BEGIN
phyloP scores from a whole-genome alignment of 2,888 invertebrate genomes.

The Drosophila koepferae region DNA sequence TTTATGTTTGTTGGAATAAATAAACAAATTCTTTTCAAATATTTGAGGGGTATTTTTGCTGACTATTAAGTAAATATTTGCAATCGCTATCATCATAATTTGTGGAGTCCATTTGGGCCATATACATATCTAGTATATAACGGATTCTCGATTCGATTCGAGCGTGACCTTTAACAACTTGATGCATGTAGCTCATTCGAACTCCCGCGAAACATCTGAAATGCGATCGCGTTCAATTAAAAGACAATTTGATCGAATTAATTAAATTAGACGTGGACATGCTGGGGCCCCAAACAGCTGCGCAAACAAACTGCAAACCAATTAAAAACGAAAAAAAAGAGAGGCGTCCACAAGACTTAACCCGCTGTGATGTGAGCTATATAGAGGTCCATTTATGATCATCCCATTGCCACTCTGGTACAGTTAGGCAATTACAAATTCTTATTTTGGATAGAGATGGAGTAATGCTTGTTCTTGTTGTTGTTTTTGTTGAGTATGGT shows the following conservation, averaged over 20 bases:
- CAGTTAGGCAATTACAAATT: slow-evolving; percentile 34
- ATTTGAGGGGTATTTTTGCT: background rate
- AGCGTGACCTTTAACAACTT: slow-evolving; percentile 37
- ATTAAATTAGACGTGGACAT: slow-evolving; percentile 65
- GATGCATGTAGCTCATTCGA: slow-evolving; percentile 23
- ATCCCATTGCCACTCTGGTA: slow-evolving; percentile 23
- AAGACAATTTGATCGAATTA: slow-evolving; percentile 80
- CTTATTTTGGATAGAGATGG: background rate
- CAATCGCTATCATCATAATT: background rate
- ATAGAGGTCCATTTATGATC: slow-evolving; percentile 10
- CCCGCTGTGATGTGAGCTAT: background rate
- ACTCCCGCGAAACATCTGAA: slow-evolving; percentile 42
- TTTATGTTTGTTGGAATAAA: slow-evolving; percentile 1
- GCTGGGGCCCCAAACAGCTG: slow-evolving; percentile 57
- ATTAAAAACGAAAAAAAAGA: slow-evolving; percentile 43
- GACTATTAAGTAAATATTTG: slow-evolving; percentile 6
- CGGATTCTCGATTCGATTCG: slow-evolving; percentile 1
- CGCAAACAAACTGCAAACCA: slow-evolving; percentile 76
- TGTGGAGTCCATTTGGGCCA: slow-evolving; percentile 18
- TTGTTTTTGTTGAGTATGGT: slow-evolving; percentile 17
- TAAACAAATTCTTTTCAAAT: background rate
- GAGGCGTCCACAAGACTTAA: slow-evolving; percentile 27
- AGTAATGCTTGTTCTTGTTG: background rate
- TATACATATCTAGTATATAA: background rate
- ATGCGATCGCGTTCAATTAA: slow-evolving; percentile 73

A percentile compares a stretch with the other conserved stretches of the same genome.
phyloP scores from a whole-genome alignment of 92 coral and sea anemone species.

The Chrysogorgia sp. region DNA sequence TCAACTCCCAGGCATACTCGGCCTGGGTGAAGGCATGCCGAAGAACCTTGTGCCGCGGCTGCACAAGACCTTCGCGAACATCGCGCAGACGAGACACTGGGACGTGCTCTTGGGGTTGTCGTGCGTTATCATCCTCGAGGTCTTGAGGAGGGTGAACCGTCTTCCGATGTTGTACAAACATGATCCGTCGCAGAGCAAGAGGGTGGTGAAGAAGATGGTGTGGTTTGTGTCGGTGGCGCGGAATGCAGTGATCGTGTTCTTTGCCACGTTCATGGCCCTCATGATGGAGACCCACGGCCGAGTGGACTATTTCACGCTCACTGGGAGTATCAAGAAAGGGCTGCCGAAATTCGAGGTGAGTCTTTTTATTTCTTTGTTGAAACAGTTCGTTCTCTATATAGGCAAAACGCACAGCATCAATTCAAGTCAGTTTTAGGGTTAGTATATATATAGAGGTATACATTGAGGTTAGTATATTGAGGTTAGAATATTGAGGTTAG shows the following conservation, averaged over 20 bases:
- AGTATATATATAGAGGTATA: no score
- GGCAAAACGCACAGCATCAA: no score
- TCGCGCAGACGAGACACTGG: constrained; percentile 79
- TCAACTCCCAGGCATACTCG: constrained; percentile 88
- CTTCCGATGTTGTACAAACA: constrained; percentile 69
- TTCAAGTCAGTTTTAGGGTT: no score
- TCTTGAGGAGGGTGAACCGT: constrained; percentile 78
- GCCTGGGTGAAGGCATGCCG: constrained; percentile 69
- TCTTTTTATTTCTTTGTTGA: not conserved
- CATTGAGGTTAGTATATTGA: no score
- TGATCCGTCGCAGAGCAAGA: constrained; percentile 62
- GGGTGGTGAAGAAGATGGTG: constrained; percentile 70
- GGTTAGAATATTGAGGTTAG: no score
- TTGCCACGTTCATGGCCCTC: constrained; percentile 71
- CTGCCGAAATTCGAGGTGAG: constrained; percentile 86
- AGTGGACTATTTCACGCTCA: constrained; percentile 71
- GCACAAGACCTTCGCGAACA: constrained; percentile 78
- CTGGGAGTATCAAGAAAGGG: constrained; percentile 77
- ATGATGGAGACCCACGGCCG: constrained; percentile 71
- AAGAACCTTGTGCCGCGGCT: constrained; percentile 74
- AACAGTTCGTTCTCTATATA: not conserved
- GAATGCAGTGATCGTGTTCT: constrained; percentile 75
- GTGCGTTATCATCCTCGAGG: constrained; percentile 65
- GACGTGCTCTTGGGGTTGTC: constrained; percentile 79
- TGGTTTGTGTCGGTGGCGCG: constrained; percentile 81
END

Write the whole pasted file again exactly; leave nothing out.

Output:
phyloP scores from a whole-genome alignment of 2,888 invertebrate genomes.

The Drosophila koepferae region DNA sequence TTTATGTTTGTTGGAATAAATAAACAAATTCTTTTCAAATATTTGAGGGGTATTTTTGCTGACTATTAAGTAAATATTTGCAATCGCTATCATCATAATTTGTGGAGTCCATTTGGGCCATATACATATCTAGTATATAACGGATTCTCGATTCGATTCGAGCGTGACCTTTAACAACTTGATGCATGTAGCTCATTCGAACTCCCGCGAAACATCTGAAATGCGATCGCGTTCAATTAAAAGACAATTTGATCGAATTAATTAAATTAGACGTGGACATGCTGGGGCCCCAAACAGCTGCGCAAACAAACTGCAAACCAATTAAAAACGAAAAAAAAGAGAGGCGTCCACAAGACTTAACCCGCTGTGATGTGAGCTATATAGAGGTCCATTTATGATCATCCCATTGCCACTCTGGTACAGTTAGGCAATTACAAATTCTTATTTTGGATAGAGATGGAGTAATGCTTGTTCTTGTTGTTGTTTTTGTTGAGTATGGT shows the following conservation, averaged over 20 bases:
- CAGTTAGGCAATTACAAATT: slow-evolving; percentile 34
- ATTTGAGGGGTATTTTTGCT: background rate
- AGCGTGACCTTTAACAACTT: slow-evolving; percentile 37
- ATTAAATTAGACGTGGACAT: slow-evolving; percentile 65
- GATGCATGTAGCTCATTCGA: slow-evolving; percentile 23
- ATCCCATTGCCACTCTGGTA: slow-evolving; percentile 23
- AAGACAATTTGATCGAATTA: slow-evolving; percentile 80
- CTTATTTTGGATAGAGATGG: background rate
- CAATCGCTATCATCATAATT: background rate
- ATAGAGGTCCATTTATGATC: slow-evolving; percentile 10
- CCCGCTGTGATGTGAGCTAT: background rate
- ACTCCCGCGAAACATCTGAA: slow-evolving; percentile 42
- TTTATGTTTGTTGGAATAAA: slow-evolving; percentile 1
- GCTGGGGCCCCAAACAGCTG: slow-evolving; percentile 57
- ATTAAAAACGAAAAAAAAGA: slow-evolving; percentile 43
- GACTATTAAGTAAATATTTG: slow-evolving; percentile 6
- CGGATTCTCGATTCGATTCG: slow-evolving; percentile 1
- CGCAAACAAACTGCAAACCA: slow-evolving; percentile 76
- TGTGGAGTCCATTTGGGCCA: slow-evolving; percentile 18
- TTGTTTTTGTTGAGTATGGT: slow-evolving; percentile 17
- TAAACAAATTCTTTTCAAAT: background rate
- GAGGCGTCCACAAGACTTAA: slow-evolving; percentile 27
- AGTAATGCTTGTTCTTGTTG: background rate
- TATACATATCTAGTATATAA: background rate
- ATGCGATCGCGTTCAATTAA: slow-evolving; percentile 73

A percentile compares a stretch with the other conserved stretches of the same genome.
phyloP scores from a whole-genome alignment of 92 coral and sea anemone species.

The Chrysogorgia sp. region DNA sequence TCAACTCCCAGGCATACTCGGCCTGGGTGAAGGCATGCCGAAGAACCTTGTGCCGCGGCTGCACAAGACCTTCGCGAACATCGCGCAGACGAGACACTGGGACGTGCTCTTGGGGTTGTCGTGCGTTATCATCCTCGAGGTCTTGAGGAGGGTGAACCGTCTTCCGATGTTGTACAAACATGATCCGTCGCAGAGCAAGAGGGTGGTGAAGAAGATGGTGTGGTTTGTGTCGGTGGCGCGGAATGCAGTGATCGTGTTCTTTGCCACGTTCATGGCCCTCATGATGGAGACCCACGGCCGAGTGGACTATTTCACGCTCACTGGGAGTATCAAGAAAGGGCTGCCGAAATTCGAGGTGAGTCTTTTTATTTCTTTGTTGAAACAGTTCGTTCTCTATATAGGCAAAACGCACAGCATCAATTCAAGTCAGTTTTAGGGTTAGTATATATATAGAGGTATACATTGAGGTTAGTATATTGAGGTTAGAATATTGAGGTTAG shows the following conservation, averaged over 20 bases:
- AGTATATATATAGAGGTATA: no score
- GGCAAAACGCACAGCATCAA: no score
- TCGCGCAGACGAGACACTGG: constrained; percentile 79
- TCAACTCCCAGGCATACTCG: constrained; percentile 88
- CTTCCGATGTTGTACAAACA: constrained; percentile 69
- TTCAAGTCAGTTTTAGGGTT: no score
- TCTTGAGGAGGGTGAACCGT: constrained; percentile 78
- GCCTGGGTGAAGGCATGCCG: constrained; percentile 69
- TCTTTTTATTTCTTTGTTGA: not conserved
- CATTGAGGTTAGTATATTGA: no score
- TGATCCGTCGCAGAGCAAGA: constrained; percentile 62
- GGGTGGTGAAGAAGATGGTG: constrained; percentile 70
- GGTTAGAATATTGAGGTTAG: no score
- TTGCCACGTTCATGGCCCTC: constrained; percentile 71
- CTGCCGAAATTCGAGGTGAG: constrained; percentile 86
- AGTGGACTATTTCACGCTCA: constrained; percentile 71
- GCACAAGACCTTCGCGAACA: constrained; percentile 78
- CTGGGAGTATCAAGAAAGGG: constrained; percentile 77
- ATGATGGAGACCCACGGCCG: constrained; percentile 71
- AAGAACCTTGTGCCGCGGCT: constrained; percentile 74
- AACAGTTCGTTCTCTATATA: not conserved
- GAATGCAGTGATCGTGTTCT: constrained; percentile 75
- GTGCGTTATCATCCTCGAGG: constrained; percentile 65
- GACGTGCTCTTGGGGTTGTC: constrained; percentile 79
- TGGTTTGTGTCGGTGGCGCG: constrained; percentile 81